I picked up a copy back in '06 when it was brand-spanking new, and I think I logged somewhere around an hour or an hour and a half with it before I tossed it aside. I seriously hated the game at the time, my patience for its cumbersome controls and infuriating camera to be basically nil. It also didn't help that the game has an absolutely terrible first level, and does the bare minimum to introduce players to what it's all about.
By Brad Gallaway on February 12, 2009 - 2:36pm.
Another peek into the inner workings of fan-pleasin' publisher, they were kind enough to send along some photos and information on their upcoming title Tokyo Beat Down for the Nintendo DS. Unless you're the type of player that regularly picks up golden oldies, I'm guessing that it's been a while since a side-scrolling beat'em-up has come your way.
By Brad Gallaway on February 10, 2009 - 11:50pm.
For those of you who've been paying attention, a great little game called Weapon of Choice hit the Xbox 360’s Community area, and it's been on fire ever since. After spending time with it and doing the research on where it came from, I was a little surprised to discover that this title was essentially the work of one man—Nathan Fouts, formerly of dev studios Running with Scissors and Insomniac. Having worked on games such as Postal, Ratchet & Clank Future: Tools of Destruction, and Resistance: Fall of Man, I had to know more.
What's the story behind being a part of Running With Scissors and Insomniac, and then going solo with Mommy's Best Games?
Downloadable games seemed like they could sustain a small company. I started Mommy’s Best Games to make the weirdest, funnerest games that I could squeeze past the censors. The best part is that on Community Games, while they do have ratings, there is no overbearing, money-hoarding publisher trying to rain on your game design parade. Consequently, no one stopped me when I started adding udders to the Teat Walker or various strands of drool to Pitcher Mouth.
By Brad Gallaway on January 30, 2009 - 11:23pm.
Polished off Star Wars: The Force Unleashed this afternoon, and it was a pretty fun thrill ride from start to finish.
I have to admit that I had heard the gameplay had some problems before I started it, so I set the thing to Easy and I'm glad I did. The developers have a real over-reliance on snipers and people firing from a distance which wouldn't be so bad except that it's far too easy to get knocked down and fall into a gang rape as you bounce back and forth between enemies. There's nothing more frustrating than getting ping-ponged without the chance to really do anything, and even on Easy it happened to me more than I like.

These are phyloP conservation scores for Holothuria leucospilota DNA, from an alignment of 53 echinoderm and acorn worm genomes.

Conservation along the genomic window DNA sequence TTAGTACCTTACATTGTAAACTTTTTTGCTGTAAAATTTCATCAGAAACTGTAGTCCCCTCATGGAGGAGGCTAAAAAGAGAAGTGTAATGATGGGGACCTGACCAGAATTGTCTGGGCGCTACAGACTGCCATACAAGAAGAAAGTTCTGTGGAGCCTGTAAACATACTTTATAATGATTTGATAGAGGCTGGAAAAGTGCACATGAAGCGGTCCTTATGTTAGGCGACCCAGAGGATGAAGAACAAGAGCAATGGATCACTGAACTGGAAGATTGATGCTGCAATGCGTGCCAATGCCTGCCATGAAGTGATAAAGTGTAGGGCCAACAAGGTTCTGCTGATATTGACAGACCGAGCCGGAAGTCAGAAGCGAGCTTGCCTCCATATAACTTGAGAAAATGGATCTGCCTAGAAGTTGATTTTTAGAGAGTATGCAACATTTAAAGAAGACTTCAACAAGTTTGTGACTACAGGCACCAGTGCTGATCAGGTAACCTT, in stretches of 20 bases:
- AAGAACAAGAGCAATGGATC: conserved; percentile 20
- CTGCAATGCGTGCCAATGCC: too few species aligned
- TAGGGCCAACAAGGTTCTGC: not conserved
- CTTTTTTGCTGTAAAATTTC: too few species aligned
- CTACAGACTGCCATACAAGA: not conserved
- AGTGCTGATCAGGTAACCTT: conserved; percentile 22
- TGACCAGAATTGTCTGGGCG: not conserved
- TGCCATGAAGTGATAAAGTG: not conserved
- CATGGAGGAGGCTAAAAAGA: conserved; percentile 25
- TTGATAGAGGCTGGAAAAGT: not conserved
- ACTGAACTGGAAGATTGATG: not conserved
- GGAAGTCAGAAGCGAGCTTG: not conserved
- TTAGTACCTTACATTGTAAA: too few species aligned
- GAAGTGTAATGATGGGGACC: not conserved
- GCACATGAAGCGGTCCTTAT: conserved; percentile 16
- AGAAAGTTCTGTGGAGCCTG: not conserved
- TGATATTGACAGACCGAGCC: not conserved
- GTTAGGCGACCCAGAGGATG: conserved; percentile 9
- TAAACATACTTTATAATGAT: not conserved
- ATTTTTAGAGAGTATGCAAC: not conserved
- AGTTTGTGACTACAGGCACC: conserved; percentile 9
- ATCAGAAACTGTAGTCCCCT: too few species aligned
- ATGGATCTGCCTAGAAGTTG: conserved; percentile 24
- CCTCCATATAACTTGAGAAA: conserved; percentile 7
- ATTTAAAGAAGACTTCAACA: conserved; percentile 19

By Brad Gallaway on January 30, 2009 - 2:44am.
I'm still catching up with games from 2008 that I never got a chance to get around to… this week, I'm trying Star Wars: The Force Unleashed on the 360. I'm definitely a Star Wars fan (although less so since the new trilogy ruined everything) but I've got to say that so far, this one fits into the canon pretty well and I really like the tone. Playing as Darth Vader's secret apprentice is a neat concept, and LucasArts nailed his character design—his costumes all exude a sort of low-level wraith-like quality, and although I'm sure that there are only a finite number of ways to carry a lightsaber, this new "behind the back" style is pretty hot.
By Brad Gallaway on January 19, 2009 - 11:19pm.
This is sort of a games thing, but it's also a family thing… anyway, the wife is playing Tomb Raider: Underworld right now (not linear enough!) and my son was watching her pilot Lara through some ruins for a bit. He really enjoys watching it, and since the bulk of the action is Lara climbing up walls and jumping chasms, we think it's fine to let him take a short peek once in a while.
So anyway, my son and I were at the airport the other day walking down one of the concourses when he suddenly grabs onto my leg and starts pointing at a wall.
"Dad, look over there!"
I looked in the direction he was gesturing, but I didn't see anything out of the ordinary. I asked him what it was he was talking about.
"Right there on the wall, it's a life pack just like in Tomb Raider!"
Mounted near the bathrooms was a portable defibrillator in a red box, and I have to say, the package inside looked a lot like a life pack. As a dad who plays games as much as I do, that was definitely a pretty cool moment, and I couldn't help but crack a big smile.
We didn't run over and collect it, though.